Did you remember to write a post for next Tuesday? What about the Tuesday after that? WordPress doesn’t make it easy to see when your posts are scheduled. The editorial calendar gives you an overview of your blog and when each post will be published. You can drag and drop to move posts, edit posts right in the calendar, and manage your entire blog.
This plugin is AWESOME! At first I thought I didn’t need it. I mean, I had been blogging just fine with out it. Boy, was I wrong. This plugin will keep you so organized! It’s such an easy way to see what posts you have coming up, when you have a free spot for a new review, etc. You will LOVE IT!
When a reply is made to a comment the user has left on the blog, an e-mail shall be sent to the user to notify him of the reply. This will allow the users to follow up the comment and expand the conversation if desired.
This is the best plugin for improving interaction and conversation on your blog. I’m sure a lot of you guys are just like me in that you comment on A MILLION blogs. I honestly can’t remember to check back every place I commented to see if the blog owner replied. I just can’t do it. 🙁 Sometimes I remember, but most times I do not. Whenever you reply to a comment on your blog, this plugin will e-mail that person to let them know that you replied and what you said! It’s a great way to keep pulling your visitors back to engage in conversation!
This plugin will visit the site of the comment author while they type their comment and retrieve their last blog posts which they can choose to include at the bottom of their comment when they click submit.
I love this plugin because it’s a way for me to help my blog commenters advertise their own blogs. They can give a little shout out to their latest post, to encourage myself and other people viewing my blog to visit their post. Honestly, without this plugin, I might comment on less blogs. I LOVE it when people comment on my blog, and I see a post of theirs that I like. Then I immediately hop over to their blog to check it out!
This plugin helps you to keeps your old posts alive by tweeting about them and driving more traffic to them from twitter.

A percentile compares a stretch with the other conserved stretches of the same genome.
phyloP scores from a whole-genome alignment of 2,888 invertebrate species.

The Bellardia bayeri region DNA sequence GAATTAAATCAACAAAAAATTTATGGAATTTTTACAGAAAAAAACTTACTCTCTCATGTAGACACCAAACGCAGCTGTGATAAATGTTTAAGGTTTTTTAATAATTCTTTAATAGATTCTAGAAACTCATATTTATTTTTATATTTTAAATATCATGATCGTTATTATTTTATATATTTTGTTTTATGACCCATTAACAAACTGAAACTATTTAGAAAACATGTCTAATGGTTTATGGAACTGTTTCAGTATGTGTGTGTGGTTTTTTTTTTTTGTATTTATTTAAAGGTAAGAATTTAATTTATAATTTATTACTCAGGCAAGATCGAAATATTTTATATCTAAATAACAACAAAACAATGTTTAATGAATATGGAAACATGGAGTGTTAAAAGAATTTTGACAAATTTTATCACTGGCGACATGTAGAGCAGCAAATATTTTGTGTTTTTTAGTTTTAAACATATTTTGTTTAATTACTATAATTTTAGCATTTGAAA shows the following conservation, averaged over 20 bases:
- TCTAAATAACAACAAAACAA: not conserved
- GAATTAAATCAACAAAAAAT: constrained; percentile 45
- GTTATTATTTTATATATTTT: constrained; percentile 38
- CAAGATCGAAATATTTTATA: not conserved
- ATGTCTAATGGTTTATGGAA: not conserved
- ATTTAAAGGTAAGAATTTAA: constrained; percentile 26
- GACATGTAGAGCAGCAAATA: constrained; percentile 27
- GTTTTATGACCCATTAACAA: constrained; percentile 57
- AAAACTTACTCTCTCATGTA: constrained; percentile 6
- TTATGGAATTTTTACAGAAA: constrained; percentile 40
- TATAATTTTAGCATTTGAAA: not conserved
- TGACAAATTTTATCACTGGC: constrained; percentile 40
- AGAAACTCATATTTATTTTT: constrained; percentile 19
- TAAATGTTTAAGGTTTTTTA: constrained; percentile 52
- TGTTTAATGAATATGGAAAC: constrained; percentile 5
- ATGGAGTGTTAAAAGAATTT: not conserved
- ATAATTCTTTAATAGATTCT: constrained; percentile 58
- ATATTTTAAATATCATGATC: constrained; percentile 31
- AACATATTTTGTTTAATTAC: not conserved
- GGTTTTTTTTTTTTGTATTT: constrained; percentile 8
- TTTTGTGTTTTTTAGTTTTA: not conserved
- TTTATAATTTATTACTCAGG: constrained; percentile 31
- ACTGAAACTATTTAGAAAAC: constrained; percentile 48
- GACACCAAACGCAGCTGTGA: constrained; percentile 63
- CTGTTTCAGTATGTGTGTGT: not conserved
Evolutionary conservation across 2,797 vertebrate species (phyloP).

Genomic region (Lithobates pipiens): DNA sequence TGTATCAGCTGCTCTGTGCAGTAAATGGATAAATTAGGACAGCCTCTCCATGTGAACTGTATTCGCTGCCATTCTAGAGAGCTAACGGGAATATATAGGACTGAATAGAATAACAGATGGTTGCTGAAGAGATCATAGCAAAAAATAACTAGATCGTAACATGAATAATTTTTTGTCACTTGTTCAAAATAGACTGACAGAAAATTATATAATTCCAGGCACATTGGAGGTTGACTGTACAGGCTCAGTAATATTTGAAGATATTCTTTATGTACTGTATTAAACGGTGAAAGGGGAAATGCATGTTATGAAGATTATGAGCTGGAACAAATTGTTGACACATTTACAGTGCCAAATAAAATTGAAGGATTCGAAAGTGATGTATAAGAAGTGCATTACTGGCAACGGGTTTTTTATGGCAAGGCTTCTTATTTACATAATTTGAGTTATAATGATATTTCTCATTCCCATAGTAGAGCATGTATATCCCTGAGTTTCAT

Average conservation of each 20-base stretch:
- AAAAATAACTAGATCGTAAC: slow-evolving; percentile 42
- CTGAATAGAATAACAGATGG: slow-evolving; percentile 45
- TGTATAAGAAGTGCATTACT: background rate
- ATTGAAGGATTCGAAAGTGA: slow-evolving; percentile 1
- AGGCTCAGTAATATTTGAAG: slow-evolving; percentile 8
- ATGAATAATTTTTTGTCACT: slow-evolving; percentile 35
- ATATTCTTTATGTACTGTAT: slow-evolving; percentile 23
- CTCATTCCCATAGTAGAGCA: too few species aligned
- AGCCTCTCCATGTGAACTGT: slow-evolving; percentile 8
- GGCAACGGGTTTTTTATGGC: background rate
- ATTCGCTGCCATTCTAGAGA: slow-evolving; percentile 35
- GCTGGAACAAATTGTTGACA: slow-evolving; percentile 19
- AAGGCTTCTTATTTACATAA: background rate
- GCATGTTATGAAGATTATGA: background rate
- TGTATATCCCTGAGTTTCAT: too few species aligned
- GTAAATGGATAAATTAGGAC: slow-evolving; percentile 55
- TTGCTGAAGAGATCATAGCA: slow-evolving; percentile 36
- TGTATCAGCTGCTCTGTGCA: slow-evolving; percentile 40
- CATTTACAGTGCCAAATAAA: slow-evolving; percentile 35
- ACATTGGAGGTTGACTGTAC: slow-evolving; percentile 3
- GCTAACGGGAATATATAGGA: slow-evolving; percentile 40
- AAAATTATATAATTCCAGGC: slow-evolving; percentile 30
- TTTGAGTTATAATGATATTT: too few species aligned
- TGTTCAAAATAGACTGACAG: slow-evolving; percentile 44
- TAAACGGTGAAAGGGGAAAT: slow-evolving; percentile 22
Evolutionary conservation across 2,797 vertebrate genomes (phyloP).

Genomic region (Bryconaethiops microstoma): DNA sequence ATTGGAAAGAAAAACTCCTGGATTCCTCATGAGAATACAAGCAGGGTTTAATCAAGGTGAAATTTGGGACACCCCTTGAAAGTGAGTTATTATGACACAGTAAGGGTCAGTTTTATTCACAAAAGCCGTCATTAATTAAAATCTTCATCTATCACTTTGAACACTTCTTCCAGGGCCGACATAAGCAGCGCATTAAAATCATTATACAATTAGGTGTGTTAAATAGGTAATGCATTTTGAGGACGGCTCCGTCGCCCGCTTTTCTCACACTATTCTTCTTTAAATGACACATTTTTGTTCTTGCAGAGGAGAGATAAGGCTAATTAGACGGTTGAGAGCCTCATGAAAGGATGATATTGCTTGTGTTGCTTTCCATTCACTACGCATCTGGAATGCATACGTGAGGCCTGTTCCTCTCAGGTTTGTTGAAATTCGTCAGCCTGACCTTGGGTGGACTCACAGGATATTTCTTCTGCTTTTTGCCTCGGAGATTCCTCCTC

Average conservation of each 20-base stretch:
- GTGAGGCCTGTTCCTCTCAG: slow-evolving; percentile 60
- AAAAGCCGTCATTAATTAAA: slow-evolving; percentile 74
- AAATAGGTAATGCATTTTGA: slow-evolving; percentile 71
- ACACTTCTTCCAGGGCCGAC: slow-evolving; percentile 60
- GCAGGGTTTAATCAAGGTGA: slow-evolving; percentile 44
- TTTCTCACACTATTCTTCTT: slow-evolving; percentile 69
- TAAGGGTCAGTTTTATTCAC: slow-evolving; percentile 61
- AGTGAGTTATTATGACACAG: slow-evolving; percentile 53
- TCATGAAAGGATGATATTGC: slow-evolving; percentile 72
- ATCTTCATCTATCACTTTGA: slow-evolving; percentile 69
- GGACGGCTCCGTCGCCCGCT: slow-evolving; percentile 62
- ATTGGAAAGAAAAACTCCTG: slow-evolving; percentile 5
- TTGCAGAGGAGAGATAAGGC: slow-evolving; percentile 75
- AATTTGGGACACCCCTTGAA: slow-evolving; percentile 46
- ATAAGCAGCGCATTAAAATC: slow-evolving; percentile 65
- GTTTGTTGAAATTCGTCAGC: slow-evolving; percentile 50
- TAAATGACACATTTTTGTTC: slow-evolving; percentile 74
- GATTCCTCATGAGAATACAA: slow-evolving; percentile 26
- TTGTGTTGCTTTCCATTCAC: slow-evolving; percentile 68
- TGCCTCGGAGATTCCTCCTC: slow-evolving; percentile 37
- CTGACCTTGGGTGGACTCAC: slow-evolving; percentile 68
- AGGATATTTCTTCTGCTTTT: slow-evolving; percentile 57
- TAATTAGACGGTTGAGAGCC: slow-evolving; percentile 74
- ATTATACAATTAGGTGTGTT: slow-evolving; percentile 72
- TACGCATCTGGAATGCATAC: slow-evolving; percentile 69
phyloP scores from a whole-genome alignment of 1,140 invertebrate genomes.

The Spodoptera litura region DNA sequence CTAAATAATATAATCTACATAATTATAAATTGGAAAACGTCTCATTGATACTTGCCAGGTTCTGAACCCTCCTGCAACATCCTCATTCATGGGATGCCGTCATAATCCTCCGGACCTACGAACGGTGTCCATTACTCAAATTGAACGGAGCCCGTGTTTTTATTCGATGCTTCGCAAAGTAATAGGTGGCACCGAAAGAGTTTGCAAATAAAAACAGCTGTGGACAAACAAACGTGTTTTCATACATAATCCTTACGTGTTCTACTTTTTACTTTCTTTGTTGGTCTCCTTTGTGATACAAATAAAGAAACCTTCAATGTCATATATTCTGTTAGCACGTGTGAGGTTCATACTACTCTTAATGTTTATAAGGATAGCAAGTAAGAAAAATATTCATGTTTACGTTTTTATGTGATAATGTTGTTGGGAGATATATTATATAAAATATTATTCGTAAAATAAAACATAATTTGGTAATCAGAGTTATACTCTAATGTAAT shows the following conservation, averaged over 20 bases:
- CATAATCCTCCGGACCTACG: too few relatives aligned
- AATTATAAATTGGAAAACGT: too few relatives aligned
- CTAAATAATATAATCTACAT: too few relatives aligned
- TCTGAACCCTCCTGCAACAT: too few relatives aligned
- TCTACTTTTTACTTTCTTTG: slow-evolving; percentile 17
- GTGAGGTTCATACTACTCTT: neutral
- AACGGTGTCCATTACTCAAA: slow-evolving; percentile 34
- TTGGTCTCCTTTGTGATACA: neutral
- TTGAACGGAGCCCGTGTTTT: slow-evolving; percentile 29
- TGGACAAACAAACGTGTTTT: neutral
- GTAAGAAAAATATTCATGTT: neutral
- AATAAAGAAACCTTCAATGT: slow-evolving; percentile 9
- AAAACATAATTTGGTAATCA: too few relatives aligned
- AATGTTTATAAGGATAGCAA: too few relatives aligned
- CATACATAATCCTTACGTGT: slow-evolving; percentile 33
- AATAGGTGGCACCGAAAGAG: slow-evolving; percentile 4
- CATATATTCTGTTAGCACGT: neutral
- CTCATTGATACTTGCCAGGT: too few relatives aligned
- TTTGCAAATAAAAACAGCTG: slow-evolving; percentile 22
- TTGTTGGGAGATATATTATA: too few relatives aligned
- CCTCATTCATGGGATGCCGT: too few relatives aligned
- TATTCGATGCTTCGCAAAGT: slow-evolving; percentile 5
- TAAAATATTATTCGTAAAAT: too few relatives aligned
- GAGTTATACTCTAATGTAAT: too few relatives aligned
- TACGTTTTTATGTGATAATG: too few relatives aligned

We all love Twitter. It’s awesome. Well, this plugin will automatically go through your old posts and tweet them! You can set the time for how often posts should be tweeted, etc. And it actually does work to drive more traffic to your blog! It’s always such a pleasant surprise for me when someone comments on an old post. I know I have Tweet Old Post to thank for it!
4. The Ultimate Book Blogger Plugin
I feel kind of silly for tooting my own horn here, especially since I’m giving it its own section, but I think (I hope) that this plugin helps book bloggers significantly!
I recently made a plugin called Ultimate Book Blogger Plugin. This plugin is specifically designed for book bloggers. It has loads and loads of features like review indexes that update automatically, easy book information display, an image slider, a million widgets (okay, maybe only 6), and a great feature where you can upload your star graphics and automatically display them on your post! And that’s just the start…
The point I’m trying to make here is that these things just aren’t possible on Blogger. You physically cannot make that kind of plugin on Blogger, because it doesn’t have the capabilities.
5. The possibilities are endless
Maybe only developers will appreciate this point, but it’s a good one. Blogger is limited. That’s what happens on a free platform. But with WordPress, the possibilities are LITERALLY endless; if you can imagine it, you can make it. WordPress is not just for blogs. You can build fully functioning e-commerce sites, social media sites, portfolios, websites, AND blogs. You can make any feature update automatically. You can make your website look however you want.
If you’re not a coder, odds are you can find a theme or plugin that does all this for you. If you are a coder, you can just sit down and do it yourself.
6. It’s more professional
Ultimately, all these points are leading to the same place. Add them all up, and you become a more professional blogger. Let’s break it down:
By switching to WordPress:
- You own your site and its content. No one will delete it or remove it.
- You have more customization on your blog.
- You (might) have a better design.
- You will more easily be able to customize your theme without coding knowledge (if you buy a theme with customization options).
- Your blog will be more optimized for SEO, and thus will probably rank better in search engines.
- Your blog will be easier to update and maintain, and thus blogging will be less stressful. You won’t have to manually update your review indexes, or remember to remove giveaways from your sidebar after they’ve expired.